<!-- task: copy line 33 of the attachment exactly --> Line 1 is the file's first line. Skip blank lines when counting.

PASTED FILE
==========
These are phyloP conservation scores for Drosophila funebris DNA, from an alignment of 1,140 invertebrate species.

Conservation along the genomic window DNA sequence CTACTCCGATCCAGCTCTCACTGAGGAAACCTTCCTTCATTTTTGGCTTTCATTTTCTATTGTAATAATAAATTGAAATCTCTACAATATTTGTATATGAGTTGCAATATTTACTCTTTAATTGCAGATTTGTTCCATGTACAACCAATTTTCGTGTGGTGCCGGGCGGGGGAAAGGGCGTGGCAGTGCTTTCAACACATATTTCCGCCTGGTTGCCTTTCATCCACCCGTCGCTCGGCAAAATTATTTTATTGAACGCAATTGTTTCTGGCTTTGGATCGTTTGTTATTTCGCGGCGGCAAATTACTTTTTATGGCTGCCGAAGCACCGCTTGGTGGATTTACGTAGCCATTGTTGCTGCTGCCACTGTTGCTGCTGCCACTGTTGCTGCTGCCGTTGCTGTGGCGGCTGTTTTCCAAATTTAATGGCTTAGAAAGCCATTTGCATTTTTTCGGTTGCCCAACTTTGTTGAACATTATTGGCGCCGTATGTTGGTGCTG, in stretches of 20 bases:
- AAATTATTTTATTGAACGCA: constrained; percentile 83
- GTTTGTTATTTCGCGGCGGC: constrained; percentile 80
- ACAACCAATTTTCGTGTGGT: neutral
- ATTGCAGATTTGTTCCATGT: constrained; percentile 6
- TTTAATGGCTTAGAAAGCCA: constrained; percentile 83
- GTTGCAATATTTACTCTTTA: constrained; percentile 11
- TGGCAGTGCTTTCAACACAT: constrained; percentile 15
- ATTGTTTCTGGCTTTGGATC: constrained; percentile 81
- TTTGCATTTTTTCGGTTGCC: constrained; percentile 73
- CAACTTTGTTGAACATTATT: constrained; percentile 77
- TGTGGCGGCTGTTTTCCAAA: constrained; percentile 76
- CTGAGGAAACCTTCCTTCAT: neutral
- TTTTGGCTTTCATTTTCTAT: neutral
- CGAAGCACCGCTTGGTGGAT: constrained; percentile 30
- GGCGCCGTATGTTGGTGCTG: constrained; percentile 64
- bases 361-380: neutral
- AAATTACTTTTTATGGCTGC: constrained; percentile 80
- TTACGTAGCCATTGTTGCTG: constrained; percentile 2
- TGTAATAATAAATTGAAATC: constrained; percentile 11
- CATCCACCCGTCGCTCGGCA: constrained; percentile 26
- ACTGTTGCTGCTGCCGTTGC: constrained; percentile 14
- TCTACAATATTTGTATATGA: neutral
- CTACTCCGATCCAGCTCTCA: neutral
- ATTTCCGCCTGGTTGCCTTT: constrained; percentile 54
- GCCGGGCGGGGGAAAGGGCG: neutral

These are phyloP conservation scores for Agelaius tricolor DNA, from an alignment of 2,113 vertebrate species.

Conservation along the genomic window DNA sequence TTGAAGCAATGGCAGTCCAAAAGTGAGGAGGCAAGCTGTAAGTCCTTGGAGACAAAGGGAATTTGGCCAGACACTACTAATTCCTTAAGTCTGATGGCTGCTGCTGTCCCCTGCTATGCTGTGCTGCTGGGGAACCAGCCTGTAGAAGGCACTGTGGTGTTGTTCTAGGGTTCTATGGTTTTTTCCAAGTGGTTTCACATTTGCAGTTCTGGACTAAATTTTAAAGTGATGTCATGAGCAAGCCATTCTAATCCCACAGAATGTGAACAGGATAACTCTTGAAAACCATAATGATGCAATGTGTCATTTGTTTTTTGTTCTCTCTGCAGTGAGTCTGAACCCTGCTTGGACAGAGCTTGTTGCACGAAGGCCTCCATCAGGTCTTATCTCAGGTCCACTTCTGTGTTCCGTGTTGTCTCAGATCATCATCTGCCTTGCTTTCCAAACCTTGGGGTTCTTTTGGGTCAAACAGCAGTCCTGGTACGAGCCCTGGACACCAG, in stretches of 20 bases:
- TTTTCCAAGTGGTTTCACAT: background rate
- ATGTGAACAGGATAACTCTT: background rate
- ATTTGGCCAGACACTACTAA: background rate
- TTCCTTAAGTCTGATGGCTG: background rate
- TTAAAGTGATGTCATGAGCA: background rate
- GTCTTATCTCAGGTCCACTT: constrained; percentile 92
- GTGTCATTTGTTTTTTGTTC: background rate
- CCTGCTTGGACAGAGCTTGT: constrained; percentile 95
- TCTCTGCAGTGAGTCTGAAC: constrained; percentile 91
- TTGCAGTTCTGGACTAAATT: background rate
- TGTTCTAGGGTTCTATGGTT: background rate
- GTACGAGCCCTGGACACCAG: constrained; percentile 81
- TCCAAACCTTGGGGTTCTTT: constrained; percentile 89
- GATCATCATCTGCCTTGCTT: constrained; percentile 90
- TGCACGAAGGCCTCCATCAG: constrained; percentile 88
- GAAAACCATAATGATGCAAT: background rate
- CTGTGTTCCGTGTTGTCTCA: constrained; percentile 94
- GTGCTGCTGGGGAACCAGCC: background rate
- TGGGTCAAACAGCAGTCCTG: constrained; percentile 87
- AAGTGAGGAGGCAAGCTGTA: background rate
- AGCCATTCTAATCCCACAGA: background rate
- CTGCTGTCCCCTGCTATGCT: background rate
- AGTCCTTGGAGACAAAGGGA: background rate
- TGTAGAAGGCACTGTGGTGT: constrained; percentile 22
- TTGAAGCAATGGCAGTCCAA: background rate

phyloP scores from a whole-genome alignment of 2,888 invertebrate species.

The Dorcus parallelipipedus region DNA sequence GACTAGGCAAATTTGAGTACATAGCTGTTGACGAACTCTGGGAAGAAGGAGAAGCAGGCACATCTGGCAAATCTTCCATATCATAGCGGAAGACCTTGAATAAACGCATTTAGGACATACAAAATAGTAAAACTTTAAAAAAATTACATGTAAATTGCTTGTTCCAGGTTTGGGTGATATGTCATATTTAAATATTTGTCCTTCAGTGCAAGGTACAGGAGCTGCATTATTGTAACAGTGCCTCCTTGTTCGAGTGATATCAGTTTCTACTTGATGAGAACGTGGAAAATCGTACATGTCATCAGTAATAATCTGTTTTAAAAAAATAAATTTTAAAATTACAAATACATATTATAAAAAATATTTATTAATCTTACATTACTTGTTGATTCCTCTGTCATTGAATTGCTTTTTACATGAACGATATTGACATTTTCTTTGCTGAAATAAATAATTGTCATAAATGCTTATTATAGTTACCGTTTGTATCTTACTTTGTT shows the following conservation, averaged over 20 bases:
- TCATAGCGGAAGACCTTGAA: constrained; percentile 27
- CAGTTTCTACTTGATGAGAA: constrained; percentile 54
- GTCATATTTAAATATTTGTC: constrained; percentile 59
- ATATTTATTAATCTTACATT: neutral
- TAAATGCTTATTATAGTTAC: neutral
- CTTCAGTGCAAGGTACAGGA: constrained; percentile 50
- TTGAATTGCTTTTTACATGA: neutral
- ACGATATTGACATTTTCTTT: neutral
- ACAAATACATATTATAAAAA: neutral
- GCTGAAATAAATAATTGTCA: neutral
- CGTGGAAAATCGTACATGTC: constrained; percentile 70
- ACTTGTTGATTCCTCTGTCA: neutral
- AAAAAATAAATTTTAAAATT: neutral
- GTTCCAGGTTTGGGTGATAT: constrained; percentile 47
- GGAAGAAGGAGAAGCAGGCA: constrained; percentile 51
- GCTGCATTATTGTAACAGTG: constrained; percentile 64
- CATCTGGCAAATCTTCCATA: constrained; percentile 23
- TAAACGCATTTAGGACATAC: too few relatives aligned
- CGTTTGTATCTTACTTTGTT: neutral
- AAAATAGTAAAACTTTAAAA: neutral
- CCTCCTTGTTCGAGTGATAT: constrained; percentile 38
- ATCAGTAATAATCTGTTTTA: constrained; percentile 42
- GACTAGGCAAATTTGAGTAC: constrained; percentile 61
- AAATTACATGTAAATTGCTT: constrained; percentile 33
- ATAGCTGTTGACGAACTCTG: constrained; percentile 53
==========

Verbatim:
- TTCCTTAAGTCTGATGGCTG: background rate